Global warming is a very serious problem plaguing our world. Global warming is defined as a warming of the Earth's surface and lower atmosphere that tends to intensify with an increase in atmospheric carbon dioxide. Basically, global warming is exactly what it sounds like; the warming of the Earth's temperature. There are many explanations and theories about why global warming is occurring in our world.
The atmosphere lets in heat that warms our Earth. These rays from the sun are let in and reach the Earth's surface to heat it. When these infrared rays are trapped in the Earth's atmosphere they cause the temperature to rise to levels that they wouldn't normally be at. This process is essential though because without this "greenhouse" action The Earth's temperature would be about -100 degrees farenhight. This process is needed to keep heat in our atmosphere. Unfortunately, the opposite of this example is also bad for our Earth. An atmosphere that takes in too much heat from the sun will have negative effects. Venus is a perfect example of how a planet can take in too much heat. This planet's heat levels can reach up to 932 degrees farenhight. As you can see there is an intricate balance between having too much heat, and not enough.
The earth's climate is predicted to change because human activities are altering the chemical composition of the atmosphere. There is a great build up of greenhouse gases such as primarily carbon dioxide, methane, and nitrous oxide. The heat-trapping property of these gases is undisputed. Although uncertainty exists about exactly how earth's climate responds to these gases, global temperatures are rising.
Our changing Atmosphere
Energy from the sun drives the earth's weather and climate, and heats the earth's surface; in turn, the earth radiates energy back into space. Atmospheric greenhouse gases such as water vapor, carbon dioxide, and other gases, trap some of the outgoing energy, retaining heat like the glass panels of a greenhouse. Without this natural "greenhouse effect," temperatures would be much lower than they are now, and life as known today would not be possible. Instead, thanks to greenhouse gases, the earth's average temperature is a more hospitable 60.F. However, problems may arise when the atmospheric concentration of greenhouse gases increases.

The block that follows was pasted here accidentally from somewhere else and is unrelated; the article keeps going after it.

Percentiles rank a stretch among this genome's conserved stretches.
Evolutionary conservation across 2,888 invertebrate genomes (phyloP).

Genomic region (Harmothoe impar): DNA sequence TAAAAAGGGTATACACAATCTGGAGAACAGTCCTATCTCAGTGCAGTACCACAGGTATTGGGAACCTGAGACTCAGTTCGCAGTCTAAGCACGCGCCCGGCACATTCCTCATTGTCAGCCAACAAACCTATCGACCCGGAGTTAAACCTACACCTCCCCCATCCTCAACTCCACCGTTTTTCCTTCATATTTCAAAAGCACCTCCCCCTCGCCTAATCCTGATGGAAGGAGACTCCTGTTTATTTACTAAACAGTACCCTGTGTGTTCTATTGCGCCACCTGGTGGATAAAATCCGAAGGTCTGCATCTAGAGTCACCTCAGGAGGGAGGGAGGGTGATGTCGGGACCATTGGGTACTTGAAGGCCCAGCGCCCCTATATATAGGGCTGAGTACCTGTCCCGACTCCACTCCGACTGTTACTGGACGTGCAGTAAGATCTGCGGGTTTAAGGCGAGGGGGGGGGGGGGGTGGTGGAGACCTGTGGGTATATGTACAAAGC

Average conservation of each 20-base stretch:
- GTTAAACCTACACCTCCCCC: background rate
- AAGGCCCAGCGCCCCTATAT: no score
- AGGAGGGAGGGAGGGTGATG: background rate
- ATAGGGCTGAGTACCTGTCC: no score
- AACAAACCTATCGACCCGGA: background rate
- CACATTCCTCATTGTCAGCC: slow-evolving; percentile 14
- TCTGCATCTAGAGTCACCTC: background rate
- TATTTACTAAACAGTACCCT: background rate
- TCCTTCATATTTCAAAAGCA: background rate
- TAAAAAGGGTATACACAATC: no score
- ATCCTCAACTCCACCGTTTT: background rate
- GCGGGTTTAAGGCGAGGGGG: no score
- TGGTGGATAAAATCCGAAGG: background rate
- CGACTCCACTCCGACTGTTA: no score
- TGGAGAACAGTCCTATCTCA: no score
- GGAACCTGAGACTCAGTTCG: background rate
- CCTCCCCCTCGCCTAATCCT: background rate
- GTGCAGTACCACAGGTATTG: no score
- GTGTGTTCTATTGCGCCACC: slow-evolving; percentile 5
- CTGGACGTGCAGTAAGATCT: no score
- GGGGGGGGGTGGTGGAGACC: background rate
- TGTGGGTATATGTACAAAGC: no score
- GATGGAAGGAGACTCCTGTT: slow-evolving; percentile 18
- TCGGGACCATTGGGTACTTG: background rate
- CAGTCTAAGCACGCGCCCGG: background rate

Since the beginning of the industrial revolution, atmospheric concentrations of carbon dioxide have increased nearly thirty percent, methane concentrations have more than doubled, and nitrous oxide concentrations have risen by about fifteen percent. These increases have increased the heat-trapping capability of the earth's atmosphere. Sulfate aerosols, cool the atmosphere by reflecting light back into space, however, sulfates are short-lived in the atmosphere and vary regionally. Scientists generally believe that the combustion of fossil fuels and other human activities are the primary reason for the increased concentration of carbon dioxide. Plant respiration and the decomposition of organic matter release more than 10 times the carbon dioxide released by human activities; but these releases have always been in balance with the carbon dioxide absorbed by plant photosynthesis. What has changed in the last few hundred years is the additional release of carbon dioxide by human activities. Energy burned to run cars and trucks, heat homes and businesses, and power factories is responsible for about eighty percent of society's carbon dioxide emissions, about twenty-five percent of U.S. methane emissions, and about twenty percent of global nitrous oxide emissions. Increased agriculture, deforestation, landfills, industrial production, and mining also contribute a significant share of emissions. In 1994, the United States emitted about one-fifth of total global greenhouse gases. Estimating future emissions is difficult, because it depends on demographic, economic, technological, policy, and institutional developments. Several emissions scenarios have been developed based on differing projections of these factors. For example, by the year 2100, in the absence of emissions control policies, carbon dioxide concentrations are projected to be 30-150% higher than today's levels.